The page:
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Waterford RTM approves $15.8 million for new municipal complex

Waterford — The Representative Town Meeting on Monday voted to approve spending up to $16 million on a new municipal complex to house the town garage and offices, pushing forward a project that has been in the works for more than a decade. 

The town plans to borrow up to $15 million to finance the bulk of the project, which includes a phased demolition of the dilapidated complex at 1000 Hartford Turnpike, environmental site remediation and construction of a new 61,780-square foot complex at the site.

The town will also use $800,000 from unassigned general fund balance to finance the project, which will create an improved garage, vehicle wash bays, maintenance bays and shops, and offices for Waterford Utilities Commission and the Department of Public Works.

The Municipal Complex Improvements Building Committee and other town boards have been reviewing and tweaking the plans for the last several months. In November, the Board of Finance and Board of Selectmen recommended that the RTM approve financing the project.

Several times in recent years, the town held off on renovation efforts as it prioritized construction on the town's schools. In the meantime, the complex has been plagued by oil leaks, safety issues and code violations that have been resolved through minor repairs.

On Monday evening, First Selectman Dan Steward said the town can begin signing project contracts in the coming weeks and will start demolition "as soon as we can."

 “We spent $230 million on schools, but we have yet to spend much on our town facilities,” Steward said, noting there’d been no major renovations at the complex since the early 1990s.

Steward said the bonding would impact the tax rate at different amounts over the next two decades, but would not increase it beyond half a mill. The town increased taxes for the 2018-19 fiscal year by .39 mill, about a $52 increase over the previous year for taxpayers with homes assessed at the town’s median value of about $132,000.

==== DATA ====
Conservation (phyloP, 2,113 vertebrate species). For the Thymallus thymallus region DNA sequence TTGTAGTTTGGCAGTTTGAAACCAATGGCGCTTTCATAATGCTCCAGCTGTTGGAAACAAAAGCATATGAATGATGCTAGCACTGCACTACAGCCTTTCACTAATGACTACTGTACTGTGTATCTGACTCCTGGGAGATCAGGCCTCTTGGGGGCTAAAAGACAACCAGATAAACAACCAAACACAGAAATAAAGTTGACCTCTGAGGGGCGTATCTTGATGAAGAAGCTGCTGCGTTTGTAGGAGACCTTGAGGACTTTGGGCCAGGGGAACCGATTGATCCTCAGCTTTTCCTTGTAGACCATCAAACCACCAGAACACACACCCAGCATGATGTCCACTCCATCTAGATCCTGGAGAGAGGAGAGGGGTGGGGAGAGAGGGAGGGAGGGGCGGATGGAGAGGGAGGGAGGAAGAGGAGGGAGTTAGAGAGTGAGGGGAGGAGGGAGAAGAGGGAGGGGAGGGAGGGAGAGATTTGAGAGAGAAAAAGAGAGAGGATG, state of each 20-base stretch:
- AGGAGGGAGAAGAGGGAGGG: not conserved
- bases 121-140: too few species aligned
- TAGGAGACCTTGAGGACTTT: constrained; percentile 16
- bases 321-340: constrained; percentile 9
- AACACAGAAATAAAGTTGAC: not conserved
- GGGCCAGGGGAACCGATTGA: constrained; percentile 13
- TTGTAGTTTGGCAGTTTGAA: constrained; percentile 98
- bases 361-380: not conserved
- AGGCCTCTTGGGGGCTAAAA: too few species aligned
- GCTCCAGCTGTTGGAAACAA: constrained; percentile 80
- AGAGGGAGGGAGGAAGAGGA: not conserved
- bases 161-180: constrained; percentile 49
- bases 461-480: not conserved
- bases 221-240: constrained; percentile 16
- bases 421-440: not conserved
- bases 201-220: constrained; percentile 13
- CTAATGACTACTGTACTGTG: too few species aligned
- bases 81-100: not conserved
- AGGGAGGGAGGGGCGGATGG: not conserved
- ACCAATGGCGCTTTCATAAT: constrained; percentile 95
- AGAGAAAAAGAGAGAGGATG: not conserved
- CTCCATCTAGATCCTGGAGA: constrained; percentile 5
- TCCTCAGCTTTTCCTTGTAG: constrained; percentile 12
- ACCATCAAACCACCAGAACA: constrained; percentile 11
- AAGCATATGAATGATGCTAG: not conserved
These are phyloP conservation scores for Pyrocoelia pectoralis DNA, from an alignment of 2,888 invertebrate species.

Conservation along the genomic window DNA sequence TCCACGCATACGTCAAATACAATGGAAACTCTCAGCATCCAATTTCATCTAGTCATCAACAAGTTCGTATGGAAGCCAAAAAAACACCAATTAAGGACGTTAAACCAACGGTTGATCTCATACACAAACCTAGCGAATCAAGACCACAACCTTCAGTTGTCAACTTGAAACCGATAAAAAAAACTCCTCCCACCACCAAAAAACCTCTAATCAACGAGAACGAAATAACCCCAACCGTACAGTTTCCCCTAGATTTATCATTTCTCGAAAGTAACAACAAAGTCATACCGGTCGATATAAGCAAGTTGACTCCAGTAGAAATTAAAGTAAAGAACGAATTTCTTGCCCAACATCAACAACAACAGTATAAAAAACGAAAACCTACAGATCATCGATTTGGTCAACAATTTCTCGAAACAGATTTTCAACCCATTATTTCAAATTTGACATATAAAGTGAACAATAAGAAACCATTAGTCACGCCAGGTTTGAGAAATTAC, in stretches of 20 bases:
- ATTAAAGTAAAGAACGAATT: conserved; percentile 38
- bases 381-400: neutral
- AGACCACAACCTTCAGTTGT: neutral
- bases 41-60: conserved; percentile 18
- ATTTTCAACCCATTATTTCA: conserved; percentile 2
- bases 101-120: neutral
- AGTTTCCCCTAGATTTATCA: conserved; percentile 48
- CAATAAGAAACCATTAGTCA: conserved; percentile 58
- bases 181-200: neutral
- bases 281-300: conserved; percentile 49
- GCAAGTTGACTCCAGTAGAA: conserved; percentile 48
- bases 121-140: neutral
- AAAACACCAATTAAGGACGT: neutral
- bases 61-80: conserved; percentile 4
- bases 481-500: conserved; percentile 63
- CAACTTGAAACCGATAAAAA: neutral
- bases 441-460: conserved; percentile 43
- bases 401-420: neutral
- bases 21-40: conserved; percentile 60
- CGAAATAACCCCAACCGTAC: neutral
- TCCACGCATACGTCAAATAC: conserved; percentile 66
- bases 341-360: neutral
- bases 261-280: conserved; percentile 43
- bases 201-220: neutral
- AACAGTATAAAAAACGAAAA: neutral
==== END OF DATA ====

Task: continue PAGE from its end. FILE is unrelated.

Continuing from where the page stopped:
While 19 RTM members voted in favor of the project, with one abstention, several officials called for more specific breakdowns of the project’s costs. The building committee said costs could be negotiated further with the contractor. The town could also apply for state grants that could decrease the impact on taxpayers.

Board of Finance Chairman Ronald Fedor called the project costs excessive.

“The complex has been built around the wants and the needs of the people involved and hasn’t been restricted by what the town can afford,” he said. “I’m extremely concerned the cost of the project exceeds the means of the town.”

Building committee member Cheryl Larder countered that the committee had revisited multiple space needs studies and “reduced any duplicable space between public works and the utility commission.”

Finance board member Bill Sheehan said the project has lain fallow due to previous school projects that came during times when construction was cheaper.

“I would not be happy working in the environment they’re working in,” Sheehan said. “It needs to be fixed and it needs to be fixed now. When I looked at the price, I said ‘Yikes.’ But the cost is only going to go up. If we wait 20 years, we’ll look back and think it was a bargain.”

In late 2016, Glastonbury-based Anchor Engineering took over the project from a previous architect.

Town officials picked Torrington-based O&G Industries Inc. as the contractor for the project. O&G planning documents show the existing facility and operations must be maintained during demolition and construction, which will be broken into two or three phases. O&G estimated the project would take between about 21 and 25 months, but the contractor said it will work with the town to form a schedule and phasing plan that could accelerate the effort.

Previous estimates to renovate the existing structure were about $12 million, but officials said a new facility would cost roughly the same while fully removing about 8,200 cubic yards of contaminated soil from the site and providing better protection for dozens of Department of Public Works vehicles.


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